By Lady Liberty
Last week, I made a decision. I based it on fact and logic. It was, in fact, the right decision. But as it turned out, it wasn't the best decision. I spent the entire week regretting what I'd done and working to reverse it. Fortunately, it was a decision the effects of which could be reversed. Oh, it wasn't easy (which might be a good thing since the harder I had to work, the deeper the lesson sunk in), but it got done in the end.
I tell you this not to give the impression that I rarely make mistakes (even my own mother knows better than that), but rather to illustrate the fact that even decisions made for the right reasons and with the best motivations in the world still might not represent good choices.
What makes many bad decisions palatable at all is that those making them often realize sooner or later that they could have done a better job. If they're at all honest with themselves, they'll then work to change what they've done. This methodology only works, however, when the decision makers can admit they're in error which usually entails them having good intentions in the first place. But those good intentions alone aren't enough; the mistake must also be confessed for any reversal to take place.
Consider for example the firearms laws in Washington DC. While there are doubtless some politicians there who maintain that no one be permitted the means to self defense purely to acquire and assert their own power, I'd be willing to bet that the majority who favor such stringent gun control actually think they're doing the right thing. Their reasons are unassailable: They want to protect citizens, particularly children. Their methodology, however, will only work in a fantasy land where criminals obey laws. Since there is no such place, gun control in Washington (as well as New York City and Chicago) has succeeded only in disarming the law abiding and creating a haven for armed bad guys.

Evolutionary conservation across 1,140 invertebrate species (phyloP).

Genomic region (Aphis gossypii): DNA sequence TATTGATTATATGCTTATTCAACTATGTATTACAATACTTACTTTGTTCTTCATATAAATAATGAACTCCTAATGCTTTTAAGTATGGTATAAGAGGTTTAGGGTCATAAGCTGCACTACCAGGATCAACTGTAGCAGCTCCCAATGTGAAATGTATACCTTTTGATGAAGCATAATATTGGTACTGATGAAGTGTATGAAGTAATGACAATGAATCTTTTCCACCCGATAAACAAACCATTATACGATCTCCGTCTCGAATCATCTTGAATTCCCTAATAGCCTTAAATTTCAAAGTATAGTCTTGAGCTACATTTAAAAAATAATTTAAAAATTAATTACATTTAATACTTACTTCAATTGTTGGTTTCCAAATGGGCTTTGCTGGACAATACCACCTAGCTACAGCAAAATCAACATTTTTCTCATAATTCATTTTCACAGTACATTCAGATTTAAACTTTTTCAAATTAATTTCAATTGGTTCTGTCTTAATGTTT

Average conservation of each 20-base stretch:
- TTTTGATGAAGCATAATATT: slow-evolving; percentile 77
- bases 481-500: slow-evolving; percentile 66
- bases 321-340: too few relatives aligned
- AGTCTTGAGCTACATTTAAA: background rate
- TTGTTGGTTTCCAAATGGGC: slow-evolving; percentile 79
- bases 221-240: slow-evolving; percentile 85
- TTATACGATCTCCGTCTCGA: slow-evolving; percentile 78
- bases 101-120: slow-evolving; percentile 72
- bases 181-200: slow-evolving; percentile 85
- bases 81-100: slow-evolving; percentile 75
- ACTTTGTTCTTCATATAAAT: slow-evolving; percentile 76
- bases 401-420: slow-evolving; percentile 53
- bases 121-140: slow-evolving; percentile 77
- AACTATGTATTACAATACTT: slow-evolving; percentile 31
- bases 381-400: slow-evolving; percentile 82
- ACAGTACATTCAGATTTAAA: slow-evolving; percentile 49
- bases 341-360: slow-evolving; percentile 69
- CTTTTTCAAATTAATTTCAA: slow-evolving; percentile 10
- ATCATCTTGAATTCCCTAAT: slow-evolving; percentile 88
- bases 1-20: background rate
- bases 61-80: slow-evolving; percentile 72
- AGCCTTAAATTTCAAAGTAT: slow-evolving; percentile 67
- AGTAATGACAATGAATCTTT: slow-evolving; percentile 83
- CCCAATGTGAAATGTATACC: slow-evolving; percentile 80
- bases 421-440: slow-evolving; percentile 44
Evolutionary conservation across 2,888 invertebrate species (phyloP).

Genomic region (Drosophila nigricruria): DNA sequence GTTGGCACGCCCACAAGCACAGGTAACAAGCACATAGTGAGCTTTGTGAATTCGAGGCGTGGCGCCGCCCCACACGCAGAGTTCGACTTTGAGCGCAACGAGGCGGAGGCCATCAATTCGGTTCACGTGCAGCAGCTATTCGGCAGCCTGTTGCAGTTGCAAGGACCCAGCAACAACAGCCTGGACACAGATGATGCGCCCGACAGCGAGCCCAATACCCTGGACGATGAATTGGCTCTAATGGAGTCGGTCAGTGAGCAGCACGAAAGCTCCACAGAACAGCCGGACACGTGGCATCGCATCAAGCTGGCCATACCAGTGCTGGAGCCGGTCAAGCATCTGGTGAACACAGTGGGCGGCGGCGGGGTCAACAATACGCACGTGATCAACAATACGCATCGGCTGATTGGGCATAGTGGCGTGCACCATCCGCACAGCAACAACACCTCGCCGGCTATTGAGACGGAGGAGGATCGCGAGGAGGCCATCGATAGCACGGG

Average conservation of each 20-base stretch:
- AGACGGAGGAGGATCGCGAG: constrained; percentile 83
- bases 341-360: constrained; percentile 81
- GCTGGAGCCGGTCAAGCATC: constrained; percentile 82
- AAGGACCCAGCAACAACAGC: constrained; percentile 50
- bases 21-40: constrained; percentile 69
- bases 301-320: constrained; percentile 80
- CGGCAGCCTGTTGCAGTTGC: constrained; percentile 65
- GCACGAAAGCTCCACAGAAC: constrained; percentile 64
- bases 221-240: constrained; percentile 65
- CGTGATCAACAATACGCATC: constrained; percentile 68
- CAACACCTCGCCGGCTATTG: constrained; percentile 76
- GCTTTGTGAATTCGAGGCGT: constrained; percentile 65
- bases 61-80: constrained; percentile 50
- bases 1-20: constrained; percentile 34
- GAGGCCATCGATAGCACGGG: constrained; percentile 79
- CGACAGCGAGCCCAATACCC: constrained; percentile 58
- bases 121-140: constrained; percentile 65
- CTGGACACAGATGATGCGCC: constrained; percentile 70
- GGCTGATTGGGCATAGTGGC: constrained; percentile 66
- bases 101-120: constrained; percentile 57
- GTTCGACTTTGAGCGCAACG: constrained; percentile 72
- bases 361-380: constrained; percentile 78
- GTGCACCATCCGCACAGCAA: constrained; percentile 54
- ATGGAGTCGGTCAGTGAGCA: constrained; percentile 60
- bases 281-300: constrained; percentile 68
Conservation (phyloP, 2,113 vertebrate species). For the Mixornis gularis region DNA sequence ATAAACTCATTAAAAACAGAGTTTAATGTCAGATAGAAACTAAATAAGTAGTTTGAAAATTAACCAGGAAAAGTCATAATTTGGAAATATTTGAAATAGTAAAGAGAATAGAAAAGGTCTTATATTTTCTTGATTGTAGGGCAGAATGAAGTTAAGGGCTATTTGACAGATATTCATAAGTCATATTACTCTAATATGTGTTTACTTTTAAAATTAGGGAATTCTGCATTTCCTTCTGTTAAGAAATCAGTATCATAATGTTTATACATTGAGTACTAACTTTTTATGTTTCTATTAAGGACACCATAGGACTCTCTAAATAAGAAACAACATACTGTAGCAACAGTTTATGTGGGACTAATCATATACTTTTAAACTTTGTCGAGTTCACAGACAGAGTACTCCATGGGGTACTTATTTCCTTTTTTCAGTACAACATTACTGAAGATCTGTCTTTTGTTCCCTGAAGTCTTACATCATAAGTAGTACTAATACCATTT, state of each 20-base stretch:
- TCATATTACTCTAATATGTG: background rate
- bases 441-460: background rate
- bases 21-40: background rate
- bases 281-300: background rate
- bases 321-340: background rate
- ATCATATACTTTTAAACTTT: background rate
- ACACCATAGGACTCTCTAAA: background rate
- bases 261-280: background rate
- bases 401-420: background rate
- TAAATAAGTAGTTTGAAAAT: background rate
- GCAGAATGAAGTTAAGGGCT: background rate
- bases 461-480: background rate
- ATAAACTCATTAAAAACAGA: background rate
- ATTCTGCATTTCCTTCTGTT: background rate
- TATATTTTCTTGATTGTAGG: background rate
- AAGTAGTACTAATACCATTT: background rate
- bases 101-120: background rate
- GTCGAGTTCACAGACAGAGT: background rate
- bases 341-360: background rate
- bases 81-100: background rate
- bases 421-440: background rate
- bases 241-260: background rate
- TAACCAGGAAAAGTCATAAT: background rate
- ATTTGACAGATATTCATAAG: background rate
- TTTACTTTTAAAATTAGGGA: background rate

The firearms laws in Washington (and anywhere else) that are causing the problem could be repealed tomorrow. But for that to happen, those who consistently vote for even more draconian gun control are going to have to admit that what they're doing isn't working, and that it never will. Unfortunately, instead of taking a look at the facts, their good intentions often override all else with thoughts of still more laws instead — which only stimulates a freedom-stealing monster that feeds on itself when those laws don't work any better than the existing laws do.
Franklin D. Roosevelt (who, for the record, is the single human being I believe most responsible for the worst governmental and societal problems we have today) almost certainly had good intentions when he implemented Social Security and the welfare system as we know it. He wanted to honor dead or debilitated soldiers' sacrifices by offering pensions of sorts to their widows and children. Instead, an ever-expanding behemoth has become a top-heavy pyramid scheme threatening to topple altogether unless ever larger pillars of tax dollars are used to prop it up. He wanted to ensure that men could find jobs to feed starving families or, if no jobs could be found, could at least get a few dollars from the government to tide their families over. Instead, we've now seen government employment bloat beyond recognition or any remote semblance of efficiency, and whole generations of Americans raised in an atmosphere and an attitude of absolute entitlement.